How much should I be paying and would that single handedly support the art form? I have to confess that I do not have enough money to single handedly support any art form.

          "Obviously, I was speaking on how society as a whole ensures that art remains accessible to the public while still encouraging artistic growth."

          Obviously, I was giving an example of how that can happen. If you're going to argue that it isn't enough, then argue that. I would agree that donations alone aren't enough and didn't suggest otherwise.

          "And you're content to twist words out of context. If there is a definitive answers that would apply across all platforms, we would not be having this discussion."

          I did no such thing! You said: "few people seem to have a reasonable solution to the riddle of keeping art profitable yet distributing it for free" and I pointed out that implied you already had a reasonable solution. You were too busy pointing out how few they were to bother mentioning the specific applications of the solutions.

           

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            Memyself, Jul 30th, 2010 @ 11:18am

            Re: Re: Re: Re:

            "Of course not, you just make vague statements about most people who disagree with you being uninformed."

            No. I make clear statements about uninformed people being uniformed. You're the one assigning that statement to most people who disagree with me.

            Again, assigning statements to me that I did not make is a useless exercise.

            "I don't really understand why you would care about the majority being uninformed"

            An uniformed majority will act in a manner based on their ignorance.

            "Let's try again; do you need many people with a reasonable solution, won't one do?"

            Like I already stated: If there is a definitive answers that would apply across all platforms, we would not be having this discussion.

            "If you're going to argue that it isn't enough, then argue that.

            Already did. Thanks.

            "How much should I be paying and would that single handedly support the art form?"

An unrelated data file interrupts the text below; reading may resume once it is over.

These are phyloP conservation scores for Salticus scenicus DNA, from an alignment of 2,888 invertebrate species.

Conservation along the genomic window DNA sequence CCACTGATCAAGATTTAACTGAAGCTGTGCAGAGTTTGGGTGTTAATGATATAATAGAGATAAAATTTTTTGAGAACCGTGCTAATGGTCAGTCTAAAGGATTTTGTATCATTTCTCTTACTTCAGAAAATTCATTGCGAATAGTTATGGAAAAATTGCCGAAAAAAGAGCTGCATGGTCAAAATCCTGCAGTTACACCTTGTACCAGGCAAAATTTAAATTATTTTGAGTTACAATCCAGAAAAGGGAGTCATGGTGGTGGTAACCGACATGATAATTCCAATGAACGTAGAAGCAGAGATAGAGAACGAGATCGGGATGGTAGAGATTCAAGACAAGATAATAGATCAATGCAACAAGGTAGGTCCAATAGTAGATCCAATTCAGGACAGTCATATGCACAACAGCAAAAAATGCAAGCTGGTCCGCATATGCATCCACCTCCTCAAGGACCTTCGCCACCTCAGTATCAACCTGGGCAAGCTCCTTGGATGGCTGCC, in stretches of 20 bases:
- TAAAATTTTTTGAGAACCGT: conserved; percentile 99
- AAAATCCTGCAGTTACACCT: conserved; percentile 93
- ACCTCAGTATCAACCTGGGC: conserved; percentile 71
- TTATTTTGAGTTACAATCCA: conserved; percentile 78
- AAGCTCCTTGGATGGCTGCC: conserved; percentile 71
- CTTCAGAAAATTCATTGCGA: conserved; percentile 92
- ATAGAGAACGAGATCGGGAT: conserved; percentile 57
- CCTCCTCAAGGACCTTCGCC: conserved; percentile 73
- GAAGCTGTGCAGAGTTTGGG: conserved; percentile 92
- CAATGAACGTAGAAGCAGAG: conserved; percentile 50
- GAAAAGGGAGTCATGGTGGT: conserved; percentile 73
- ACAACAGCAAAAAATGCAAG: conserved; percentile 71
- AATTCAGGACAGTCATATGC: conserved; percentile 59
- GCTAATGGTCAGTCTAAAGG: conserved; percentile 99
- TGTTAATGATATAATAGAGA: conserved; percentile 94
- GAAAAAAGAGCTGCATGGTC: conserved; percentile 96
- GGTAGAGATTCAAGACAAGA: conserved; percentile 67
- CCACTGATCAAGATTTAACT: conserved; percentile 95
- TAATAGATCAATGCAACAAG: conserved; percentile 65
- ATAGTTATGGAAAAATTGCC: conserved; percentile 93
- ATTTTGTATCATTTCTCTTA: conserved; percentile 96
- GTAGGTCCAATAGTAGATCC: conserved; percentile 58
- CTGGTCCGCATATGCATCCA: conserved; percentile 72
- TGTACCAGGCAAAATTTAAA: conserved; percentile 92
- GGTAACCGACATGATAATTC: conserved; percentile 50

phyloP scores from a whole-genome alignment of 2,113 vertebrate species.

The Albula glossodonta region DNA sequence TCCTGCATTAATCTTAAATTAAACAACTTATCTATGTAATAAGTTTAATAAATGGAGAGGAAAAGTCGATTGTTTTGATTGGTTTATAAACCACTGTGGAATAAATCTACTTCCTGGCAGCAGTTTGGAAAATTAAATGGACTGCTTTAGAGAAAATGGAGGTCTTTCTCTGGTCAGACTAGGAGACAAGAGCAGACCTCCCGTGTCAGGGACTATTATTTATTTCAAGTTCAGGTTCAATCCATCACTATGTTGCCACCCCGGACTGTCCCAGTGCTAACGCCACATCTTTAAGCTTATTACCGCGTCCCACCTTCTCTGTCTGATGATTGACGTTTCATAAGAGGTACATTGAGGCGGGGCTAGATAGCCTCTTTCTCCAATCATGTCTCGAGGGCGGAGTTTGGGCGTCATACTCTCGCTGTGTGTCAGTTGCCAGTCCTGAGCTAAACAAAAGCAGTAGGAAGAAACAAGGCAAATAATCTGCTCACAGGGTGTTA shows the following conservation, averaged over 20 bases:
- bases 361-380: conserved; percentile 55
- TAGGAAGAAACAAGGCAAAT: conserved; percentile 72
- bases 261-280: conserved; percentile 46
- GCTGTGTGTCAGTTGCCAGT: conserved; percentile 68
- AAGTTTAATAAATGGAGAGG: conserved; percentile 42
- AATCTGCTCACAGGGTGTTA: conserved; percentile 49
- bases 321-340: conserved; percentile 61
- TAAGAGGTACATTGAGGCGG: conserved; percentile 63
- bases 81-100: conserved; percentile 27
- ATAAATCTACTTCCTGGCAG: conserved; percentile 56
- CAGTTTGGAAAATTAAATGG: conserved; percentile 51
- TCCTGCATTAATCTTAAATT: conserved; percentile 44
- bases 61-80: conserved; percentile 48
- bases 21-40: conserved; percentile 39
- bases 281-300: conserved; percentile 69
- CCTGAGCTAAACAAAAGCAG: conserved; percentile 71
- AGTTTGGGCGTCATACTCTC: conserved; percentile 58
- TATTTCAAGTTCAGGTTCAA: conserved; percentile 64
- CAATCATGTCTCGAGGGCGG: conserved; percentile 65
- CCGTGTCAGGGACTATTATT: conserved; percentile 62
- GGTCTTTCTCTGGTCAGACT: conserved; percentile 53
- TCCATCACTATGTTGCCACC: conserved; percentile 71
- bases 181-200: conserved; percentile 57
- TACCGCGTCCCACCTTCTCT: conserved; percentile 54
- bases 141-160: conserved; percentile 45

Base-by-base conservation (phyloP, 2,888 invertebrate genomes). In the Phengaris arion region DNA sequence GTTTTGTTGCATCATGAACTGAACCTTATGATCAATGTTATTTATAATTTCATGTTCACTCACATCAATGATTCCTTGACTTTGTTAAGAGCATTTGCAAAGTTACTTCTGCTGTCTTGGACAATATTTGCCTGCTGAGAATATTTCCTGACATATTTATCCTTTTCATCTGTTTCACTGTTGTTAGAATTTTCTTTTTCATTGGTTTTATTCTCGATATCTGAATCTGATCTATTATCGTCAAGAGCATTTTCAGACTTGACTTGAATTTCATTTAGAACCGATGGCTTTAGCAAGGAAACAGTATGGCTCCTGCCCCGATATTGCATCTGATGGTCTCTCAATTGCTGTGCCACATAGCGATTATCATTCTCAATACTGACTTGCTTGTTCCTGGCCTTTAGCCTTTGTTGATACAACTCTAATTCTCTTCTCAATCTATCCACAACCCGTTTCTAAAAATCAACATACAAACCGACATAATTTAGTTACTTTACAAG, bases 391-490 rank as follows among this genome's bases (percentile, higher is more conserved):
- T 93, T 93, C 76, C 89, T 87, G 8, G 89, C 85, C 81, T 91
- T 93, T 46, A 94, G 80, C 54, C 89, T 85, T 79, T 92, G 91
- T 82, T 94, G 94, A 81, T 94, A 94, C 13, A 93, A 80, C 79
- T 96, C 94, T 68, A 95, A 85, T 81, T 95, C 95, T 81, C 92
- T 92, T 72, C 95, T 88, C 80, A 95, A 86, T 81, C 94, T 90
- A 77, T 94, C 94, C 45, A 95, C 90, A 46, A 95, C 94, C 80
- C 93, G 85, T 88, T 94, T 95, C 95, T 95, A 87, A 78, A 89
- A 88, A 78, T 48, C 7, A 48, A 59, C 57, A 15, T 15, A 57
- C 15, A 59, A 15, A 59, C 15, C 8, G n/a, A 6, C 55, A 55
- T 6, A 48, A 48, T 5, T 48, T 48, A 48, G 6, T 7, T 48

Like I have repeatedly stated, if a book costs a year of continual labor to produce, the creator of that book will need to cover his expenses during this time. But as you say, you can't afford this. So we break the payments up amongst multiple customers. Then it's affordable and we encourage the creation and accessibility of art. That argument thread that lead us here was specifically in response to people claiming royalties should not exist. But the royalty structure is one proven method of making this possible.

            Frankly, it seems like you agree with me here. Again, I'm uncertain why you are arguing this topic.

            "I did no such thing! "

            Like I already stated: If there is a definitive answers that would apply across all platforms, we would not be having this discussion.

             

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      Anonymous Coward, Jul 29th, 2010 @ 10:54am

      Re:

      > Furthermore, few people seem to have a reasonable solution to the riddle of keeping art profitable

      Some people do not care if art is profitable. Some people do not care if art is made at all. Some people care only that copyright is absolutely poisonous to society. It is natural and good for society that people share with other people. Copyright forbids sharing.

       

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        Memyself, Jul 30th, 2010 @ 11:19am